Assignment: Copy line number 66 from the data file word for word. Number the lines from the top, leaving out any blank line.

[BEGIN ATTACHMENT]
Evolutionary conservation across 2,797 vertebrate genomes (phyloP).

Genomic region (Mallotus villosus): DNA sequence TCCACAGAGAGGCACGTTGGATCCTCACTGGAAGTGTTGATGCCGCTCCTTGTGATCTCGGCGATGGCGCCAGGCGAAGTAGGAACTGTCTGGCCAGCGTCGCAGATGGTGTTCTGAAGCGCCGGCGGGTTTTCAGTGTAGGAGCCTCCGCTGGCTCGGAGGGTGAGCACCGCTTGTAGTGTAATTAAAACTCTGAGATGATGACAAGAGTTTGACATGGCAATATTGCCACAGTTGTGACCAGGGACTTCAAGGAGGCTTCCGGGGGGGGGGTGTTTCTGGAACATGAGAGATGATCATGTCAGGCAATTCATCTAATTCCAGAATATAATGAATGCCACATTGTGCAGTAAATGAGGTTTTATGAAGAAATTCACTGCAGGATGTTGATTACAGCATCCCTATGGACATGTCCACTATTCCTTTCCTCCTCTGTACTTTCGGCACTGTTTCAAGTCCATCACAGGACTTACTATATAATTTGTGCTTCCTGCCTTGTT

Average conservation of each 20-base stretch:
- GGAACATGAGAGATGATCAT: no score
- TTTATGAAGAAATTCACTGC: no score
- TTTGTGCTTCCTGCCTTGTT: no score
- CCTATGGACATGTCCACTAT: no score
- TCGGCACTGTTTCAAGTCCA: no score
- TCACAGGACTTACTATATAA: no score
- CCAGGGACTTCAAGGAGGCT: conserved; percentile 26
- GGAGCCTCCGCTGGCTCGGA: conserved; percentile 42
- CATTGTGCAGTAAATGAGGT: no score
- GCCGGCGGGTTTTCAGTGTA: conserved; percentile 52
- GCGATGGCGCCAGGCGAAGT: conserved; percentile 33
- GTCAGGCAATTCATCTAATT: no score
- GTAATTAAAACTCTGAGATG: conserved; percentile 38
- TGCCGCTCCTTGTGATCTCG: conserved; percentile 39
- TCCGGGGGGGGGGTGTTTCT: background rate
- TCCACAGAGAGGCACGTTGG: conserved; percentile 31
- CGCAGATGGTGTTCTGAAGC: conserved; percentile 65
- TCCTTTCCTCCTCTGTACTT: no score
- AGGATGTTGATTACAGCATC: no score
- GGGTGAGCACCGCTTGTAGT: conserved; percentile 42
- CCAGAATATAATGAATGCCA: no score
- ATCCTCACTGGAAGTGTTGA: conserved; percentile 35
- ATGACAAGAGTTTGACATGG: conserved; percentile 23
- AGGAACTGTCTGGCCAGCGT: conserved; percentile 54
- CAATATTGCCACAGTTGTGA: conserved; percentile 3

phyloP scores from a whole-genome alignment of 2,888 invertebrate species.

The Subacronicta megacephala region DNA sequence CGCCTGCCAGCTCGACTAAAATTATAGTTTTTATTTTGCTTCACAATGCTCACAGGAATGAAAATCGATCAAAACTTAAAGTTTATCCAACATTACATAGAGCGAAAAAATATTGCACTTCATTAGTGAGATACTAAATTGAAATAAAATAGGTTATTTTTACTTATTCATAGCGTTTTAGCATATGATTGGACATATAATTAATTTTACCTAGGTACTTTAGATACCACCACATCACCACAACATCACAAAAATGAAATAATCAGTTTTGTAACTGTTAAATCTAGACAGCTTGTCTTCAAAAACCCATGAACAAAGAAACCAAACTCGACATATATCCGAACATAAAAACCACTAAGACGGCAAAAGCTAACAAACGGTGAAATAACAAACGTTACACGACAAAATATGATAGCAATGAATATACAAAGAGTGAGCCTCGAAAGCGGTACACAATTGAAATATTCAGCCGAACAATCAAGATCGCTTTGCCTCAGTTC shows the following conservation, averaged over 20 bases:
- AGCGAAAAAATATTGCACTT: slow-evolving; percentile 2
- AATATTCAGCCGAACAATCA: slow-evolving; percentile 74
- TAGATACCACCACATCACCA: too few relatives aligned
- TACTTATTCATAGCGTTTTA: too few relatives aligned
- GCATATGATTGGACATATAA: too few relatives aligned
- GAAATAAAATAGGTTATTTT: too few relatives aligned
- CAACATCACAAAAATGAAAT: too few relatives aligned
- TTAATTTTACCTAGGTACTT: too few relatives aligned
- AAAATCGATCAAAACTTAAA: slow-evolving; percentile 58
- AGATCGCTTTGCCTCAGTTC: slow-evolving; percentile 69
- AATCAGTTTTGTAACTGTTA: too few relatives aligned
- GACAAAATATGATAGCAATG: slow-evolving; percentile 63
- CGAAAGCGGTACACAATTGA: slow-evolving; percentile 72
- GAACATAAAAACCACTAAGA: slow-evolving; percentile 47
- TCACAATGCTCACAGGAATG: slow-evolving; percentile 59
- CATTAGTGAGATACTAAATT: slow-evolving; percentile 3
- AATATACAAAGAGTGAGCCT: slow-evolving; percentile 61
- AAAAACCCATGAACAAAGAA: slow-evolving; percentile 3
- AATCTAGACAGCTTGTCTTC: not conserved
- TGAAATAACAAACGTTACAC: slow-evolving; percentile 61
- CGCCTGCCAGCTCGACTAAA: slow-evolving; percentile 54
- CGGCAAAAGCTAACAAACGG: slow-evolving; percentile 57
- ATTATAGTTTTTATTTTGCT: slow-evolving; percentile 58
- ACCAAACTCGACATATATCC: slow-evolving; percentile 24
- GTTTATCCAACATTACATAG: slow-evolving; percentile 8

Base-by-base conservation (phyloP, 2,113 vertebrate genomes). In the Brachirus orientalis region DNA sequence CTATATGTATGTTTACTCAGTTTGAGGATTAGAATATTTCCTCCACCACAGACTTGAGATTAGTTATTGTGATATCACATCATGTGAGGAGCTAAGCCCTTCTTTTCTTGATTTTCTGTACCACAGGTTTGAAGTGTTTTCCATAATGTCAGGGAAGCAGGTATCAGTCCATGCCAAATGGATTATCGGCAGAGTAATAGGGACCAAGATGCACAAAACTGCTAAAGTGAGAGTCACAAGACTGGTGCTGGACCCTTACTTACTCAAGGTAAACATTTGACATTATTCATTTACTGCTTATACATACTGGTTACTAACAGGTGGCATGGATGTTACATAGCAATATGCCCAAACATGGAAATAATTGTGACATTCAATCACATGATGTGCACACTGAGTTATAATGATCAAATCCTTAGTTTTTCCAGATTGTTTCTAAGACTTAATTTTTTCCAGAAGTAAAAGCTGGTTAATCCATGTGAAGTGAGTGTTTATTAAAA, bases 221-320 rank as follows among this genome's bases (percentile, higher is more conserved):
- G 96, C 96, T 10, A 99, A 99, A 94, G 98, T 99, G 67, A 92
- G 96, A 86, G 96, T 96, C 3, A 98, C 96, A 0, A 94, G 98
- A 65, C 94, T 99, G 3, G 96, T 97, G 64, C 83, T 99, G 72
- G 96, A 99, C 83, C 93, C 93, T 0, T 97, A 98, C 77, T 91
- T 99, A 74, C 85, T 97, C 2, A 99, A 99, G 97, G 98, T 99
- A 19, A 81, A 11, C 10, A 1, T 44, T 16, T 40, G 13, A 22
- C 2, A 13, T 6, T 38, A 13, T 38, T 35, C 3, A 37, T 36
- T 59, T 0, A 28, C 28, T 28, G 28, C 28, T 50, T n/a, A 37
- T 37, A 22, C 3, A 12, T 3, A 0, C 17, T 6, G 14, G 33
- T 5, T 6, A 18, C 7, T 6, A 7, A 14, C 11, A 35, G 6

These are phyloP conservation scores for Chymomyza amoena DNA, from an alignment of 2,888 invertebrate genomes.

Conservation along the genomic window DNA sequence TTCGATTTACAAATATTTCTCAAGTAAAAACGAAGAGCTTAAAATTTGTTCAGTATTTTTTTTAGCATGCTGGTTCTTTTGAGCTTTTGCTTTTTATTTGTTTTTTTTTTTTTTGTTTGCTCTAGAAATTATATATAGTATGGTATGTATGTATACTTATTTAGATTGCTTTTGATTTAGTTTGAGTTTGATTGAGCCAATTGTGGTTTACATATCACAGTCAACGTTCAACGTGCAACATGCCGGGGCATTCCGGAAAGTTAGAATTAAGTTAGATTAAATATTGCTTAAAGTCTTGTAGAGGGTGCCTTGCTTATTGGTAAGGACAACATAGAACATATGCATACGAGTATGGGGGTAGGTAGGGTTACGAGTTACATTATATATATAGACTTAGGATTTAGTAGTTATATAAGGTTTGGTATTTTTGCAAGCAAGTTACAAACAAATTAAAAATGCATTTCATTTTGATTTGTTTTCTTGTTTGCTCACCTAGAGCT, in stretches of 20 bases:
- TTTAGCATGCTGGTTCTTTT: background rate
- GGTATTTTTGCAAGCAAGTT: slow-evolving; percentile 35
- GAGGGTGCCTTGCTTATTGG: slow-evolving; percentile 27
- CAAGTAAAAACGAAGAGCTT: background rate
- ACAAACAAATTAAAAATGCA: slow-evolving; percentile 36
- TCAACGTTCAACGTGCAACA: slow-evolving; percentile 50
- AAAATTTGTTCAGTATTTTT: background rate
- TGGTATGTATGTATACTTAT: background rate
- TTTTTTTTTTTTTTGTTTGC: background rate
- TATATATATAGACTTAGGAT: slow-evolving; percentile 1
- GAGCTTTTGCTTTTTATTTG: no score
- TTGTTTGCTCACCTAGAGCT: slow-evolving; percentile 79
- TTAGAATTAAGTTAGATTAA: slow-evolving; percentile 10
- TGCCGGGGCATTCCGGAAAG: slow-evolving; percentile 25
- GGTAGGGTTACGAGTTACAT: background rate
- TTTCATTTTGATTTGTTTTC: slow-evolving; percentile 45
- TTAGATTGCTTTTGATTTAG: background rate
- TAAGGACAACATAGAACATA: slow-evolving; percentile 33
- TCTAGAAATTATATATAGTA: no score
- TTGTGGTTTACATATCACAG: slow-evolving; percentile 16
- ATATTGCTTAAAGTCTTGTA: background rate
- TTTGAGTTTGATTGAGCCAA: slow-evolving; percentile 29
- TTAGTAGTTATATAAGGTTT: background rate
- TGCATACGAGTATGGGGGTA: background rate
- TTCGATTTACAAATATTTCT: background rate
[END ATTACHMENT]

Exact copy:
- T 5, T 6, A 18, C 7, T 6, A 7, A 14, C 11, A 35, G 6